European regulators clear Dow Chemical-DuPont merger
Dow Chemical Co. and DuPont Co. won European Union approval for a $77 billion merger, overcoming regulators’ concerns with hefty concessions, including the sale of large parts of DuPont’s global pesticide business.
The takeover, announced a year ago, is the first to win EU approval out of a trio of mega-deals that would reshape the global agrochemicals industry. The transactions, including Bayer AG’s plan to buy Monsanto Co. and China National Chemical Corp.’s agreement to buy Syngenta AG, would whittle down six industry players to three behemoths in America, Germany and China.
Midland-based Dow and Delaware-based DuPont announced in late July that shareholders approved the merger. The plan would break the merged company into three independent companies within two years of closing. One of the break-out companies — the material-science company — would be headquartered in Midland. The impact on jobs in the Midland area is unclear.
Dow and DuPont still need to win approval from the U.S., where the Justice Department is also expected to require divestitures to approve the tie-up, according to a person familiar with the matter. Timing on that decision, or what assets will need to be sold, isn’t yet clear. The EU and the U.S. are in “very close contact,” EU Competition Commissioner Margrethe Vestager told reporters in Brussels on Monday. She didn’t know if the U.S. requirements “will completely match” hers.
EU approval was the biggest regulatory hurdle for the deal and the concessions required there “will likely be sufficient to appease U.S. regulators with respect to any concerns in the crop chemicals sectors,” said Jennifer Rie, an analyst for Bloomberg Intelligence in New York. “Some seed assets may need to be sold for approval, including corn and soybeans.”
The EU said the combination could have halted work on new chemical products in areas where Dow and DuPont currently compete head-to-head. There was “specific evidence” that the pair would have cut back on the amount they spent on developing products, the European Commission said in an emailed statement. Only Bayer AG, BASF SE and Syngenta match the two firms in discovering, developing and selling agrochemicals.
“We always look at what a merger would change not just today but also tomorrow,” Vestager said. “It is just as important to make sure” mergers don’t “reduce innovation for new and better products.”
DuPont has agreed to divest “a significant part” of its existing pesticide business, including R&D activities. That covers herbicides for cereals, oilseed rape, sunflower, rice and pasture as well as insecticides used for fruit and vegetables. The sale includes plants where the products are made and relevant personnel. DuPont’s “global R&D organization” will mostly be sold too. Dow will sell two plants in Spain and the U.S. that make acid co-polymers.
“This regulatory milestone is a significant step toward closing the merger transaction, with the intention to subsequently spin into three independent publicly traded companies,” Dow and DuPont said in a joint statement. The concessions to the EU still ensure “the strategic logic and value creation potential of the transaction,” they said.
Vestager said the choice of buyer for their assets was up to Dow and DuPont but that a potential purchaser would need to have the necessary resources to make the new business viable without triggering new antitrust concerns.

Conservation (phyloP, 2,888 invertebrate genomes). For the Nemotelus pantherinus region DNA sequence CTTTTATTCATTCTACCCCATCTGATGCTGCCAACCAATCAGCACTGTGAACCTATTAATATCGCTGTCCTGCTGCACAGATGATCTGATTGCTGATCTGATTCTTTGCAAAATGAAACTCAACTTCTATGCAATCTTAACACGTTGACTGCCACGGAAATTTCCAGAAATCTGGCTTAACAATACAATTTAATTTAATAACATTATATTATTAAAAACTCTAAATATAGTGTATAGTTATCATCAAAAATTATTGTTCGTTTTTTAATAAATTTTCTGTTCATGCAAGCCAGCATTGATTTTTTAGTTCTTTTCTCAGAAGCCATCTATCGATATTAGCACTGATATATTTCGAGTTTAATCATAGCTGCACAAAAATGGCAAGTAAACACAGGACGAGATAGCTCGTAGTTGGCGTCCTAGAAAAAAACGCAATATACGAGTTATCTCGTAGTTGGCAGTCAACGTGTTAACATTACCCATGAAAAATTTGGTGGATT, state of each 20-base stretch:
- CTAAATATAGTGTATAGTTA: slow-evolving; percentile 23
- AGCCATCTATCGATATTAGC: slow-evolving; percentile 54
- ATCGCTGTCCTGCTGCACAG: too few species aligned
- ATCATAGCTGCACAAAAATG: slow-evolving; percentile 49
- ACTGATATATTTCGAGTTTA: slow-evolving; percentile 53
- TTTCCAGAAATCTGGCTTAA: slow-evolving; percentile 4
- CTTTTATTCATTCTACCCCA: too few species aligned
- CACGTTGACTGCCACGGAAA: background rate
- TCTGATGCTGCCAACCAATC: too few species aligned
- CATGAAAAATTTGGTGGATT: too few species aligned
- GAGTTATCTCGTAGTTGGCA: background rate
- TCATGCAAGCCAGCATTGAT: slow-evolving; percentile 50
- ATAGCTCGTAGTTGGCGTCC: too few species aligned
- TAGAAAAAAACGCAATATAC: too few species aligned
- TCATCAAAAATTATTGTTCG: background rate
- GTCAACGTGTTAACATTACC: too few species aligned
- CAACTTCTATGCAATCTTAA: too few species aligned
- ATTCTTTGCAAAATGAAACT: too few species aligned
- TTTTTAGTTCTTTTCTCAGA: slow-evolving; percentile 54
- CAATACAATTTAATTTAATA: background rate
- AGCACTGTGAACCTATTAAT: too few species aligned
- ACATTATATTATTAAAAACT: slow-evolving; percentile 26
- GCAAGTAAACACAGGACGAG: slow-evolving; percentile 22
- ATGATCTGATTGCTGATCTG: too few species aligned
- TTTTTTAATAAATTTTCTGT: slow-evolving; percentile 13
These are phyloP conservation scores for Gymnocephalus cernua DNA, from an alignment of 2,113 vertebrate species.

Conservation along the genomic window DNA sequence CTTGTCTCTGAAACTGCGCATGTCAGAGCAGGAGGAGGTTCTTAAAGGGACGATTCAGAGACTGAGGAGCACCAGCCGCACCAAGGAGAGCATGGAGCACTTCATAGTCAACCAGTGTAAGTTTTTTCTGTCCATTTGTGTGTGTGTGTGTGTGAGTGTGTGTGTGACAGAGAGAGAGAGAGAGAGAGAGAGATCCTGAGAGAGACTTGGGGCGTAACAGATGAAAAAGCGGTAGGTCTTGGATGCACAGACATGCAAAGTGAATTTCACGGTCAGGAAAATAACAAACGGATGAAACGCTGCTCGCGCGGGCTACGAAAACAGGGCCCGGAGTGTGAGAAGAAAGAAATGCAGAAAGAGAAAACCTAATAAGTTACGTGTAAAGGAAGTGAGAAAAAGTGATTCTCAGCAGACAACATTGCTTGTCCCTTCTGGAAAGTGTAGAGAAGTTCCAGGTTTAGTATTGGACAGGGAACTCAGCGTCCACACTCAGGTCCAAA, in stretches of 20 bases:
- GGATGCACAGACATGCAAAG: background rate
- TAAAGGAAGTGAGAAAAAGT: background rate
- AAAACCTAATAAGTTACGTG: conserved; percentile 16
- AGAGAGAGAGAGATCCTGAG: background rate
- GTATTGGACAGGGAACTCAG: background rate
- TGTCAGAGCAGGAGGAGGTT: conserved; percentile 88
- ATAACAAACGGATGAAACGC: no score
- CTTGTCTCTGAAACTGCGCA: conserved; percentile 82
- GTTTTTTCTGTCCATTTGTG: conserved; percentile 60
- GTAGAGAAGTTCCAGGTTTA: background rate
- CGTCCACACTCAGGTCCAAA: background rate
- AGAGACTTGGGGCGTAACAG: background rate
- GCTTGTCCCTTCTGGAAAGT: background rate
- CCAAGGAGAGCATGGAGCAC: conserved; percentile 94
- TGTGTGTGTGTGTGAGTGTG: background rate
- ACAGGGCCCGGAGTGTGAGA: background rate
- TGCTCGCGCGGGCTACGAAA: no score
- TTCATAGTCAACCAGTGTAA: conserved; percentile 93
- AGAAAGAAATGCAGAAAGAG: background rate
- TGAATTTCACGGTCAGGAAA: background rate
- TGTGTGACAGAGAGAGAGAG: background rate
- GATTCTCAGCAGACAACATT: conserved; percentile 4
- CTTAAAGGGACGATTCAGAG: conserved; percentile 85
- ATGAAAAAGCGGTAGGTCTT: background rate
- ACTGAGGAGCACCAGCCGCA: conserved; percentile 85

“It’s not easy to find buyers of this sort,” she said. It “remains to be seen who they choose.”
BASF SE attended a closed-door hearing with regulators on the deal earlier this year, which may show its interest in acquiring assets sold by Dow and DuPont. FMC Corp. and American Vanguard Corp. have said they might want to pick up businesses sold by others in the current merger wave.
ChemChina and Syngenta have an April 12 deadline for an EU decision, and the companies have also made concessions to try to win over regulators. Bayer plans to file for EU approval of the $66 billion purchase in the second quarter after regulators sought more information.
Syngenta expects regulatory approval “in the near term” and has “agreed in principle with the EU and the U.S. regulators on what needs to happen,” Chief Executive Officer Erik Fyrwald told Bloomberg News in an interview on Monday. “We’ve reached the point where there is agreement and the process is moving forward.”
“We’ve gotten unprecedented amounts of data requests” from officials, which surged after the Bayer-Monsanto deal was announced last year, he said. “We understand that this is a big change for the industry, that there are a lot of moving parts, that the regulators need to make very informed decisions.”
Vestager said three mega-deals are “very different” and raise separate concerns. Regulators will deal with them as “first come, first served,” she said, which means that the Bayer-Monsanto review will have to cope with “the market situation of the mergers ahead of them.”
Ahead of Monday’s decision, environmental campaigners renewed calls for the EU to block all three deals, saying the combined companies would control around 70 percent of the world’s agrochemicals and more than 60 percent of commercial seeds.
“Through dominant market share and sheer political power, they would unduly influence our agriculture and food system,” Friends of the Earth Europe, Greenpeace and others said in an open letter. “These mergers risk major monopoly outcomes” that might increase prices for farmers and customers.
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